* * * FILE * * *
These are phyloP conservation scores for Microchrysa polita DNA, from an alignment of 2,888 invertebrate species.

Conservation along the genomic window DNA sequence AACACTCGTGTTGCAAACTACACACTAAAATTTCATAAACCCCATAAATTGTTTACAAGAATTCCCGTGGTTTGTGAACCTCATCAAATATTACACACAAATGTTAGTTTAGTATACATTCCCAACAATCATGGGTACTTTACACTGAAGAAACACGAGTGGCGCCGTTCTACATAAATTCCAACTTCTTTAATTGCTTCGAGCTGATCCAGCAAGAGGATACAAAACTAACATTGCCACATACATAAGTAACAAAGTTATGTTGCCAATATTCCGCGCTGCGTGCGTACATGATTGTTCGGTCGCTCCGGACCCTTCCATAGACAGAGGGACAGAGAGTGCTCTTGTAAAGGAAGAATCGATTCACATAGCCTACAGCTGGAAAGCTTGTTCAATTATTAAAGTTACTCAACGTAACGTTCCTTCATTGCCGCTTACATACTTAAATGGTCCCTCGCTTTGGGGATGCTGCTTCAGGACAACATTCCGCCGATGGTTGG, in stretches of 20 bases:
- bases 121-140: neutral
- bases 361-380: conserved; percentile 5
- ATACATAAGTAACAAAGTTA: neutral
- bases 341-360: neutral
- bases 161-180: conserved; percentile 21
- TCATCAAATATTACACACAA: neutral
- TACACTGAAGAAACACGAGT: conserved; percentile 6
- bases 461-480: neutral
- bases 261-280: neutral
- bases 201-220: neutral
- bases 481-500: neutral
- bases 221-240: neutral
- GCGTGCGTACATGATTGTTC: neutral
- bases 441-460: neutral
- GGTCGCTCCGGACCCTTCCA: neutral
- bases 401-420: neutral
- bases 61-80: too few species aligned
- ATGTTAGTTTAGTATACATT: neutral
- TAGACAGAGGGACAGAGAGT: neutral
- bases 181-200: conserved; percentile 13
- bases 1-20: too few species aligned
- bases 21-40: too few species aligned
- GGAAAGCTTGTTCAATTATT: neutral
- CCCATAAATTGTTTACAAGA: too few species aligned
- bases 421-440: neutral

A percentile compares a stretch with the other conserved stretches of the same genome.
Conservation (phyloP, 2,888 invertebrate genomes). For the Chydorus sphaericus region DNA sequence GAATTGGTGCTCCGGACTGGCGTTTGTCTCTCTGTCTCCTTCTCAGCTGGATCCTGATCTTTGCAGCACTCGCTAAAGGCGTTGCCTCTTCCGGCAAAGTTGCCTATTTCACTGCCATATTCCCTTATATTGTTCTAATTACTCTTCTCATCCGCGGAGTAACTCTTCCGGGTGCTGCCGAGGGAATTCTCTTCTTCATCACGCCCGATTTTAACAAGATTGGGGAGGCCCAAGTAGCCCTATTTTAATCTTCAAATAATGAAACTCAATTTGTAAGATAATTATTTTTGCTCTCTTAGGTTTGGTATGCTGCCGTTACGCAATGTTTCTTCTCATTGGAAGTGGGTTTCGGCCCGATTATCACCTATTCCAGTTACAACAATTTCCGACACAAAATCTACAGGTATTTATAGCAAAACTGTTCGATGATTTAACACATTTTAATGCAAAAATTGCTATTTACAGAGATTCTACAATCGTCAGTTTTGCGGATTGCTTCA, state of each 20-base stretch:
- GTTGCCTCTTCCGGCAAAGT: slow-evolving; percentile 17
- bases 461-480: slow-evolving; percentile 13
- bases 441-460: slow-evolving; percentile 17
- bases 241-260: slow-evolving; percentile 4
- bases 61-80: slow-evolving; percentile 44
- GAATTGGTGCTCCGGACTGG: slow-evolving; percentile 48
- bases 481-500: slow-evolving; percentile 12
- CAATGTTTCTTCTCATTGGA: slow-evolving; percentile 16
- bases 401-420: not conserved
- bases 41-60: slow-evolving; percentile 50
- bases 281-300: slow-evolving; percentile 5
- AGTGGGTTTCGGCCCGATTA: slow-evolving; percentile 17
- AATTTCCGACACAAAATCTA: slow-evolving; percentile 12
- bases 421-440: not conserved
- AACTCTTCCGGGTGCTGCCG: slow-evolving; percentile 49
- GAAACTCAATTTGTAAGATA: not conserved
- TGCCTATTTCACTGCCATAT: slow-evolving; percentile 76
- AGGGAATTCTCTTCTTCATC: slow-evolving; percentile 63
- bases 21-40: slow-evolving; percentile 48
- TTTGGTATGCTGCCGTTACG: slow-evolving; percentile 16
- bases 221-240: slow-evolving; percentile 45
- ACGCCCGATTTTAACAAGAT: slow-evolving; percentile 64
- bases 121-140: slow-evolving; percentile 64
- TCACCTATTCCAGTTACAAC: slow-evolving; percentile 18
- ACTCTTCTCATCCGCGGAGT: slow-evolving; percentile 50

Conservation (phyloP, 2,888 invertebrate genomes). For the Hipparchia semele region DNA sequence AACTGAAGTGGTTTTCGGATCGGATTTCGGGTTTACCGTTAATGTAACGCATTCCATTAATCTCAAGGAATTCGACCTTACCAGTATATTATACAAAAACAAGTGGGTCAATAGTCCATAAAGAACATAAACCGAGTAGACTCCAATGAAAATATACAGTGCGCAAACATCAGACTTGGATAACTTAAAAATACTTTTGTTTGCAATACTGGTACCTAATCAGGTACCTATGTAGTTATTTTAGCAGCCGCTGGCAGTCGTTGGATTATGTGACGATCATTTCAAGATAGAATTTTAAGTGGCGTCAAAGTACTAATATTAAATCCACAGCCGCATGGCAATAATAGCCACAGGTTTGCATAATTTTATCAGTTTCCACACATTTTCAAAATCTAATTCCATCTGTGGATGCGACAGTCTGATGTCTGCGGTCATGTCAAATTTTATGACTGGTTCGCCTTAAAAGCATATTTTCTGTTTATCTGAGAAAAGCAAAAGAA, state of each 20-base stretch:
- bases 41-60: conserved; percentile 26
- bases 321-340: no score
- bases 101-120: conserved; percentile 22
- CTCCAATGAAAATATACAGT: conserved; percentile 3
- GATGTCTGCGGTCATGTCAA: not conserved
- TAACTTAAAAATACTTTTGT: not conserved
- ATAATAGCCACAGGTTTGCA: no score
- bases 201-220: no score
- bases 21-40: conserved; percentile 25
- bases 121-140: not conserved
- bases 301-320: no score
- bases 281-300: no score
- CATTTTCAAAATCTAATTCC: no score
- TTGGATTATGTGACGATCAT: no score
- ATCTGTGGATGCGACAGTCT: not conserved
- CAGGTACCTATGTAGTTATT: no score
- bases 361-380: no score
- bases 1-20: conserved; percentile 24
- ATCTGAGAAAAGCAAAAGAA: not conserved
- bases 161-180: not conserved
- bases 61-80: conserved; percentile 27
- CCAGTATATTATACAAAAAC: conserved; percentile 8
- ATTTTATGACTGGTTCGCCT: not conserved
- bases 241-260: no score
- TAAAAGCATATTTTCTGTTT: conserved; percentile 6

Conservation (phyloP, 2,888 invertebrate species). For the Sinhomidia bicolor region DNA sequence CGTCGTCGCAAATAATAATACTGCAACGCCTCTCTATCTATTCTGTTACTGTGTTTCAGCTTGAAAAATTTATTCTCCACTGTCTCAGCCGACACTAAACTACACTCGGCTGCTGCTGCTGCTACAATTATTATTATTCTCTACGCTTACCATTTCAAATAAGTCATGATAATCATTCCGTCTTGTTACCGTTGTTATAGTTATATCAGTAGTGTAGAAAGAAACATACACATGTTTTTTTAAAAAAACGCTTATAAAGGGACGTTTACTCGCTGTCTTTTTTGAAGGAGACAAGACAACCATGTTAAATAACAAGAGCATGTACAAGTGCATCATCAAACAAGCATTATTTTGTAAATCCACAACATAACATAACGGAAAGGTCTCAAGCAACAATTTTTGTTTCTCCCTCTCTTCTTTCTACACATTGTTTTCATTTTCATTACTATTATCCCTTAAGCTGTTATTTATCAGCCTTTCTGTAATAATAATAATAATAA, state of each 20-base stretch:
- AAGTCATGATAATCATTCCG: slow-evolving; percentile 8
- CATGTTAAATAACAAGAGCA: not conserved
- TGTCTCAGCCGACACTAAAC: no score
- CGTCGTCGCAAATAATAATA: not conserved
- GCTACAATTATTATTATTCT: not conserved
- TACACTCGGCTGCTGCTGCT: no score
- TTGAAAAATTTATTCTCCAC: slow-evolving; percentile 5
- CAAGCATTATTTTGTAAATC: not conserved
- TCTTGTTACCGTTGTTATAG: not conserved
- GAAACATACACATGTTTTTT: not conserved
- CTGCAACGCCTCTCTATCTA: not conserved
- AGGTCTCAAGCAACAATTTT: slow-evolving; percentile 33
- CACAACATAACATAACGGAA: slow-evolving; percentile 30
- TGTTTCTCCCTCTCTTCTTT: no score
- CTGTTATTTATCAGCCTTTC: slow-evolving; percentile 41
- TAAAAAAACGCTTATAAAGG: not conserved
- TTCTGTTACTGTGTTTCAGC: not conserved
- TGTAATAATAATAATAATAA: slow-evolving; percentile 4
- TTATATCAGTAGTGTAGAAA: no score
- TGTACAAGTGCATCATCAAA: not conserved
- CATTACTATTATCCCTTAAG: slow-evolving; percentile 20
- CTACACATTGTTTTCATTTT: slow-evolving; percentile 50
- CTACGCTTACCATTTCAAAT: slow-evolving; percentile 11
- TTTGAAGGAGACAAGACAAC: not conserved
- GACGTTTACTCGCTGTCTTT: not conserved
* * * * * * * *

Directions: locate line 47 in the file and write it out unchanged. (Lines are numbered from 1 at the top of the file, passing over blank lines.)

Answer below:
- AGGGAATTCTCTTCTTCATC: slow-evolving; percentile 63